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Antiarrhythmic agents

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Antiarrhythmic agentsare a group of pharmaceuticals that are used to suppress fast rhythms of the heart (cardiac arrhythmias), such as atrial fibrillation, atrial flutter, ventricular tachycardia, and ventricular fibrillation.

While the use of antiarrhythmic agents to suppress atrial arrhythmias (atrial fibrillation and atrial flutter) is still in practice, it is unclear whether suppression of atrial arrhythmias will prolong life.

In the past, it was believed that suppression of the potentially dangerous ventricular arrhythmias, ventricular tachycardia and ventricular fibrillation would prolong life, but it was found in large clinical trials that suppression of these arrhythmias would paradoxically increase mortality, which may happen due to the increased workload these drugs place on the heart.

In individuals with atrial fibrillation, antiarrhythmics are still used to suppress arrhythmias. This is often done to relieve the symptoms that may be associated with the loss of the atrial component to ventricular filling (atrial kick) that is due to atrial fibrillation or flutter.

In individuals with ventricular arrhythmias, antiarrhythmic agents are often still in use to suppress arrhythmias. In this case, the patient may have frequent arrhythmic events or be at high risk for ventricular arrhythmias. Antiarrhythmic agents may be considered the first-line therapy in the prevention of sudden death in certain forms of structural heart disease, and failure of these agents to suppress arrhythmias may lead to implantation of an implantable cardioverter-defibrillator (ICD).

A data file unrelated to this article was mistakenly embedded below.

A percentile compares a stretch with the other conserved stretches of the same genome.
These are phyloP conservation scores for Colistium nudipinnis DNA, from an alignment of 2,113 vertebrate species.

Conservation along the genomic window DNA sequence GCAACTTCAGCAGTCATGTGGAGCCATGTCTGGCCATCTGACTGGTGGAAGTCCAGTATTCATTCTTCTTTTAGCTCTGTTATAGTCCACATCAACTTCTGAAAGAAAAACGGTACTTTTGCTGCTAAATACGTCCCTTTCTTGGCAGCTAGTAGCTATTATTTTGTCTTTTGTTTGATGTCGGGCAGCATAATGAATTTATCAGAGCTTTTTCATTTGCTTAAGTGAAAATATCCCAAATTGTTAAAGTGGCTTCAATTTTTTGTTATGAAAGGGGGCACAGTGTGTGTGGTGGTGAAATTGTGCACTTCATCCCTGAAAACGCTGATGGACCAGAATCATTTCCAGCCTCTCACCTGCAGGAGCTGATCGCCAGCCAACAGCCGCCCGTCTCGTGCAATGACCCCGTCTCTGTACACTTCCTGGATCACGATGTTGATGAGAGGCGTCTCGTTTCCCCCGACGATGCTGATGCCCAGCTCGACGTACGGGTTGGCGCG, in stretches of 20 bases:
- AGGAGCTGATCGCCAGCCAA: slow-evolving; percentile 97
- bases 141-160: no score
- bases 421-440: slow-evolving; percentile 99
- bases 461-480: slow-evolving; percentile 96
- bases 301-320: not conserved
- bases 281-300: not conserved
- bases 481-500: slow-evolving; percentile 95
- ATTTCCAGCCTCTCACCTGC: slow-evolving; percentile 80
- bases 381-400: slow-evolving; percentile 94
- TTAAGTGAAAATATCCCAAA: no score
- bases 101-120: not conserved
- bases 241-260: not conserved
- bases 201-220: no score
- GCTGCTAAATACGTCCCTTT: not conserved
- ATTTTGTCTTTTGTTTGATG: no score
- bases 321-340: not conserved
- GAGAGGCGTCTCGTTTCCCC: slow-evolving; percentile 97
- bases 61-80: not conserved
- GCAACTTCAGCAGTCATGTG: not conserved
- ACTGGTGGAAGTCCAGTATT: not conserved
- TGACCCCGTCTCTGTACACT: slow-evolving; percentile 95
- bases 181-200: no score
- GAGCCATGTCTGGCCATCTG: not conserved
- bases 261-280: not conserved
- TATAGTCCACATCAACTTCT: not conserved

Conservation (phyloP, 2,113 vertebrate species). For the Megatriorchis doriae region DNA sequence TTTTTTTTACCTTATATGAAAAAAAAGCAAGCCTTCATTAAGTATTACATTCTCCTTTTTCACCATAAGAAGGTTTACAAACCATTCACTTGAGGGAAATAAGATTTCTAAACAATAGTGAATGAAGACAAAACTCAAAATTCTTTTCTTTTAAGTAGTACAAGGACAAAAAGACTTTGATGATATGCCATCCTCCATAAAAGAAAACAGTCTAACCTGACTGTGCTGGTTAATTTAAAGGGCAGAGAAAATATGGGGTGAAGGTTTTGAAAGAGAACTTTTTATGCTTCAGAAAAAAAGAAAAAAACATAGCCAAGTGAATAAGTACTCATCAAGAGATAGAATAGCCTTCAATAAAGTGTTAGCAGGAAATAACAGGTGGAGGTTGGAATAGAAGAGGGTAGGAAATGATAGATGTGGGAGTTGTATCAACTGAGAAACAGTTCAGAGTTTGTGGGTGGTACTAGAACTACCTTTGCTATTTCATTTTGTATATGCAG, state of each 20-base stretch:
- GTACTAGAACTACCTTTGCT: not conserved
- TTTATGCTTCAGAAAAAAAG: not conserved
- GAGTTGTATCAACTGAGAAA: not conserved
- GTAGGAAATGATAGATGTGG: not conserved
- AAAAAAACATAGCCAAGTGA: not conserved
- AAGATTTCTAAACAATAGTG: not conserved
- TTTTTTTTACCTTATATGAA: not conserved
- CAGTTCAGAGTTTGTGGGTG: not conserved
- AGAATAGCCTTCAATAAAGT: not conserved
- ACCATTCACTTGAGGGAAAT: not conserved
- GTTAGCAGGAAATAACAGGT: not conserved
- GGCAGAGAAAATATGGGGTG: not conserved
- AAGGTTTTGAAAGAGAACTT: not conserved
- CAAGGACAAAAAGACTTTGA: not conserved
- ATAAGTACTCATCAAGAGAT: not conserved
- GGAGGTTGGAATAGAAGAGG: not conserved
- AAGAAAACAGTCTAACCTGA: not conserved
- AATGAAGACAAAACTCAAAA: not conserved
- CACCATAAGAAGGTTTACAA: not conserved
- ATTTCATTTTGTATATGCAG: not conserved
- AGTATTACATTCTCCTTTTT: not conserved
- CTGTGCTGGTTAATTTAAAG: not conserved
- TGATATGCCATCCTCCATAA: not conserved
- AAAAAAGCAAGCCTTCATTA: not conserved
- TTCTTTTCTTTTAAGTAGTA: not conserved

The use of antiarrhythmic agents in this population may be in conjunction with an ICD. In this case, the ICD is used to prevent sudden death due to ventricular fibrillation, while the antiarrhythmic agent(s) are used to suppress ventricular tachyarrhythmias so that the ICD doesn’t shock the patient frequently.

The cardiac action potential

Many attempts have been made to classify antiarrhythmic agents. The problem arises from the fact that many of the antiarrhythmic agents have multiple modes of action, making any classification imprecise.

References

  1. Wyse DG, Waldo AL, DiMarco JP, Domanski MJ, Rosenberg Y, Schron EB, Kellen JC, Greene HL, Mickel MC, Dalquist JE, Corley SD; Atrial Fibrillation Follow-up Investigation of Rhythm Management (AFFIRM) Investigators. A comparison of rate control and rhythm control in patients with atrial fibrillation. N Engl J Med. 2002 Dec 5;347(23):1825-33.
     
  2. Nichol G, McAlister F, Pham B, Laupacis A, Shea B, Green M, Tang A, Wells G. Meta-analysis of randomised controlled trials of the effectiveness of antiarrhythmic agents at promoting sinus rhythm in patients with atrial fibrillation. Heart. 2002 Jun;87(6):535-43.
     
  3. The Cardiac Arrhythmia Suppression Trial (CAST): The CAST investigators. Preliminary report: effect of encainide and flecainide on mortality in a randomised trial of arrhythmia suppression after myocardial infarction. N Engl J Med 1989, 321:406–412.
     
  4. The Cardiac Arrhythmia Suppression Trial II (CAST II): The CAST II Investigators. Effect of the antiarrhythmic agent moricizine on survival after myocardial infarction. N Engl J Med. 1992 Jul 23;327(4):227-33.
     
  5. Lenz TL, Hilleman DE, Department of Cardiology, Creighton University, Omaha, Nebraska. Dofetilide, a New Class III Antiarrhythmic Agent. Pharmacotherapy 20(7):776-786, 2000.

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